This website is intended for healthcare professionals only.

Newsletter      
Hospital Healthcare Europe
HOPE LOGO
Hospital Healthcare Europe

Positive CT-PA and haemoptysis associated with meeting 4-hour target in ED for PE patients

Hospital Healthcare Europe
4 November, 2021  

A positive CT-PA and haemoptysis were the only factors associated with meeting the 4-hour waiting target for ED patients with a PE.

A venous thromboembolism, which includes both deep vein thrombosis and pulmonary embolism (PE), is the third most common cardiovascular disease with an overall incidence of 100–200 per 100,000 people.1 Moreover, a PE is potentially life-threatening and because the condition lacks a specific set of symptoms, the diagnosis has become heavily reliant on non-invasive imaging. In fact, CT-PA is now recognised as the gold standard for the diagnosis of a PE.2 Left untreated an acute PE has a mortality rate of up to 30% and potentially up to two-thirds of patients with a PE can die within 2 hours of presentation.3 Thus, a prompt diagnosis can have a significant impact on mortality and in fact, some evidence suggests that longer waiting times with an emergency department (ED) are associated with
a greater risk in the short-term, of death and admission to hospital.4 The introduction of a 4-hour target in ED therefore seeks to reduce the time patients spend in the department.

However, the need for a CT-PA scan might increase the overall time spent within the ED and therefore breach the 4-hour target. Although clinical care should not be driven solely by the need to achieve a time-based target, a team from the Department of Radiology, Salmaniya Medical Complex, Bahrain, Saudi Arabia, wondered if there were specific patient or environmental factors which might influence the duration of stay in the ED. They undertook a retrospective analysis focussing on patients presenting with a suspected PE and for whom a CT-PA scan was performed.5 The team sought to identify which, if any, patient or environmental factors were associated with meeting the hospital’s 4-hour target. They collected patient demographic and clinical data as well as the time of presentation and deposition, calculating the length of stay in ED as the difference between these two times. Multivariate logistic regression analysis was used to determine independent factors associated with meeting the 4-hour target.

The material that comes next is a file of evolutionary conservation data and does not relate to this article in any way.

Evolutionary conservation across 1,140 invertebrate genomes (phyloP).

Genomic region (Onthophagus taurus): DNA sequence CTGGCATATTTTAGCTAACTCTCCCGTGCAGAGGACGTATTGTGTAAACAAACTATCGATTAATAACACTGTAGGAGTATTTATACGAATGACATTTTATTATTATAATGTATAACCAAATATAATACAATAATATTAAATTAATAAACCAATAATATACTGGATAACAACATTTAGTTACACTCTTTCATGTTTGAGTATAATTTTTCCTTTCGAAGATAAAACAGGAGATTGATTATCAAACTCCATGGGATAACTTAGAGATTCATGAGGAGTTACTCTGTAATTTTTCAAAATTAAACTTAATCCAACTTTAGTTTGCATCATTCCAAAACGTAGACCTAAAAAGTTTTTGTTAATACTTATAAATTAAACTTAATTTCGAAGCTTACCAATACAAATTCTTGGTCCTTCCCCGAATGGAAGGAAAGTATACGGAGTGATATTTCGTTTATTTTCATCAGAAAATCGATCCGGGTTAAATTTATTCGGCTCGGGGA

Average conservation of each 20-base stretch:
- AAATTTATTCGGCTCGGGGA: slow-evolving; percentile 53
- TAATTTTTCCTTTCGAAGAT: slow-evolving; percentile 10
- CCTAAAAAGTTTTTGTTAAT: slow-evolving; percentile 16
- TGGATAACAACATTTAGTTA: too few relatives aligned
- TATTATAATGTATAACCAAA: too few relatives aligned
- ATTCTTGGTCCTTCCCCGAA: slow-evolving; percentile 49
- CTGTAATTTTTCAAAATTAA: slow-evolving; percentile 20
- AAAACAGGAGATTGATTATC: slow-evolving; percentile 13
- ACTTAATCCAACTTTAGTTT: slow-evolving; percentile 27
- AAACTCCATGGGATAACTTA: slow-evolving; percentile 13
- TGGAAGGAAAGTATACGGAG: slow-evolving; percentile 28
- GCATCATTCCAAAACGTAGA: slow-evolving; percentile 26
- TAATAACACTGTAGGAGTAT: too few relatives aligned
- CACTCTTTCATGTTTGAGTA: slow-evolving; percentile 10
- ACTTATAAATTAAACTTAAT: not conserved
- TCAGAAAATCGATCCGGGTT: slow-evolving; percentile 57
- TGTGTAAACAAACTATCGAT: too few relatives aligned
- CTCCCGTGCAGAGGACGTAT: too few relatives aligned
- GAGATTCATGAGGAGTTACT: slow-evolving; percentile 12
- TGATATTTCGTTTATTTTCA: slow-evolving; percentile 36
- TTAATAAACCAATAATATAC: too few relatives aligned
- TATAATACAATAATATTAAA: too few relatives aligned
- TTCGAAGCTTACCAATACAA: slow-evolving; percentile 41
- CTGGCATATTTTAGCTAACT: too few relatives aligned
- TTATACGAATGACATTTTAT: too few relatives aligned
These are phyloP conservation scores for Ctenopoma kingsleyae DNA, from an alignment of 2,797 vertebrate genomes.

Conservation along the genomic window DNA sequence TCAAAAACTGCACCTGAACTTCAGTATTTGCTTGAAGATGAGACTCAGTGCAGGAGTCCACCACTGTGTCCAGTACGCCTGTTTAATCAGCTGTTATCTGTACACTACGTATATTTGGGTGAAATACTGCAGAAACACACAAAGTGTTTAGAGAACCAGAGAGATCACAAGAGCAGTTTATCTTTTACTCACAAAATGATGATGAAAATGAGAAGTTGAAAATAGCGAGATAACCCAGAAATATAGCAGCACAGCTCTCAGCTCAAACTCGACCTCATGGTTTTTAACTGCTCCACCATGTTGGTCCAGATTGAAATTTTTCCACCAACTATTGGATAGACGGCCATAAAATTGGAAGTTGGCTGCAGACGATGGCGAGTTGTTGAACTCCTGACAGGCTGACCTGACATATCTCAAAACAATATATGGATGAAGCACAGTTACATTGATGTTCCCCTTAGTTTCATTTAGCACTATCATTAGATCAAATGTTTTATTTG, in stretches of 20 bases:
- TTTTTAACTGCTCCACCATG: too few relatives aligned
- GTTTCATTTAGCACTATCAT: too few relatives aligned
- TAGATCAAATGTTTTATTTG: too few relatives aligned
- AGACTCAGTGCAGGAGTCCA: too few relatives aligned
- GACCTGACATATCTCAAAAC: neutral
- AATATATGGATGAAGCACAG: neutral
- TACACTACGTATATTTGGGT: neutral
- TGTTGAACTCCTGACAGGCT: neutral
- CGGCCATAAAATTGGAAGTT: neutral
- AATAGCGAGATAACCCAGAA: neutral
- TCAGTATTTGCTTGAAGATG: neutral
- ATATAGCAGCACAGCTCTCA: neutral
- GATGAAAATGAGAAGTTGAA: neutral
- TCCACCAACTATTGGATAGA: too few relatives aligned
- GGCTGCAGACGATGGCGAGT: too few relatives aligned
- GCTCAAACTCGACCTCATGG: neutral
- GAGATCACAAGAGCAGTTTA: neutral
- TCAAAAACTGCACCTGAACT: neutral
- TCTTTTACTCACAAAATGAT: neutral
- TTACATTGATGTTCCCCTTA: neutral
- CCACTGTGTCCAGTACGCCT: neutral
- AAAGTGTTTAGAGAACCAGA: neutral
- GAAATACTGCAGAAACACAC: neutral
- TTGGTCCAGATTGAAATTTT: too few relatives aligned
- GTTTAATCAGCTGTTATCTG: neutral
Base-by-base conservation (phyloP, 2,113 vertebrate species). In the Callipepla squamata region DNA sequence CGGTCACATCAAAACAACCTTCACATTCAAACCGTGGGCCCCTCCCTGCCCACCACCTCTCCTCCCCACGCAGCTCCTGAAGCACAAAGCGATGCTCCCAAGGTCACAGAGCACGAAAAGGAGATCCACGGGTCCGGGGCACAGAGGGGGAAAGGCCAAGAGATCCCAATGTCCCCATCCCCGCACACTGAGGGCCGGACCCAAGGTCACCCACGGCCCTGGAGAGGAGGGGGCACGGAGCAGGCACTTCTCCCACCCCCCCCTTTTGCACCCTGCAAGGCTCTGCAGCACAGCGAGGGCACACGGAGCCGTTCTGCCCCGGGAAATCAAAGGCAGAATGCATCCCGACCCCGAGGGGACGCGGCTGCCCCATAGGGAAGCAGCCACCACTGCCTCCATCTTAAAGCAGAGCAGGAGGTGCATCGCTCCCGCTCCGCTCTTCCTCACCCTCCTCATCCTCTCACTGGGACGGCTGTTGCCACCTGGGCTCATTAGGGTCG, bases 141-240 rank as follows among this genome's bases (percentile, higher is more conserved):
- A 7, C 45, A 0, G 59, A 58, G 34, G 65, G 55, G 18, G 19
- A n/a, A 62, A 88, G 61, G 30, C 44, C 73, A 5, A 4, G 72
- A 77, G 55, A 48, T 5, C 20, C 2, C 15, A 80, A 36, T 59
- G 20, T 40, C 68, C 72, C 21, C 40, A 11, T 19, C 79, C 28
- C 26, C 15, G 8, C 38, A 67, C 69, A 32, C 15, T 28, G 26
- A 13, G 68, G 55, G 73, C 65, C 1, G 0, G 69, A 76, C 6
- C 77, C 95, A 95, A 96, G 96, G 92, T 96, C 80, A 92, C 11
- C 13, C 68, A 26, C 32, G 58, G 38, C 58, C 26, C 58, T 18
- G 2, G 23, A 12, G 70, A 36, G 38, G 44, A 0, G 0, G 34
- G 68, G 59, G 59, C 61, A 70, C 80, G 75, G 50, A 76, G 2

Findings

A total of 232 patients (32.8% male) of whom 80.2% were under 50 years of age, presented at the ED and underwent a CT-PA scan to rule out a PE. Overall, only 14.6% had a PE and a D-dimer assay had been requested for 59.1% of them. The overall median time to deposition from the ED was 5.2 hours and the only clinical factors that were significantly associated a lower time to disposition were the presence of hypoxia (p = 0.04) and an altered level of consciousness (p = 0.01). The time to deposition was longer among those who had a D-dimer test but this difference was not significant (p = 0.43). Overall, patients found to have a PE in the CT-PA scan also had a significantly shorter duration of stay in the ED (p = 0.02). Another factor which influenced the duration of stay was the day on which patients were seen, with those who attended at the weekend having a shorter length of stay (p = 0.01).

In the multivariate regression analysis, only two factors were independently associated with a stay of under four hours. The presence of a positive CT-PA scan (odds ratio, OR = 2.2, 95% CI 1.1–4.8, p = 0.02) and the haemoptysis (OR = 10.4, 95% CI 1.2–90.8, p = 0.03).

Commenting on these findings, the authors noted that while guidelines suggest that a D-dimer test is performed before a CT-PA scan, performing this test only added around 30 minutes to the overall time to deposition. They suggested that although their study had focused only on patients who had a CT-PA scan, clinicians should not be reluctant to request a D-dimer test simply to achieve the time-based target. 

They concluded that meeting the 4-hour target was not significantly associated with most patient and environmental factors and that careful clinical assessment prior to a CT-PA scan was needed because a negative scan result may be associated with failure to meet the time-based target.

References 
  1. NICE Clinical Knowledge Summaries. https://cks.nice.org.uk/topics/pulmonary-embolism/background-information/prevalence/ (accessed October 2021).
  2. Estrada-Y-Martin RM, Oldham SA. CTPA as the gold standard for the diagnosis of pulmonary embolism. Int J Comput Assist Radiol Surg 2011;6(4):557–63.
  3. Belohlávek J et al.  Pulmonary embolism, part I: epidemiology, risk factors and risk stratification, pathophysiology, clinical presentation, diagnosis and non-thrombotic pulmonary embolism. Exp Clin Cardiol 2013;18(2):129–38. 
  4. Guttmann A et al. Association between waiting times and short-term mortality and hospital admission after departure from emergency department: population-based cohort study from Ontario, Canada. BMJ 2011;342:D2983.
  5. Hassan A et al. Determinants of time-to-disposition in patients who underwent CT for pulmonary embolism: a retrospective study. BMC Emerg Med 2021;21(1):118.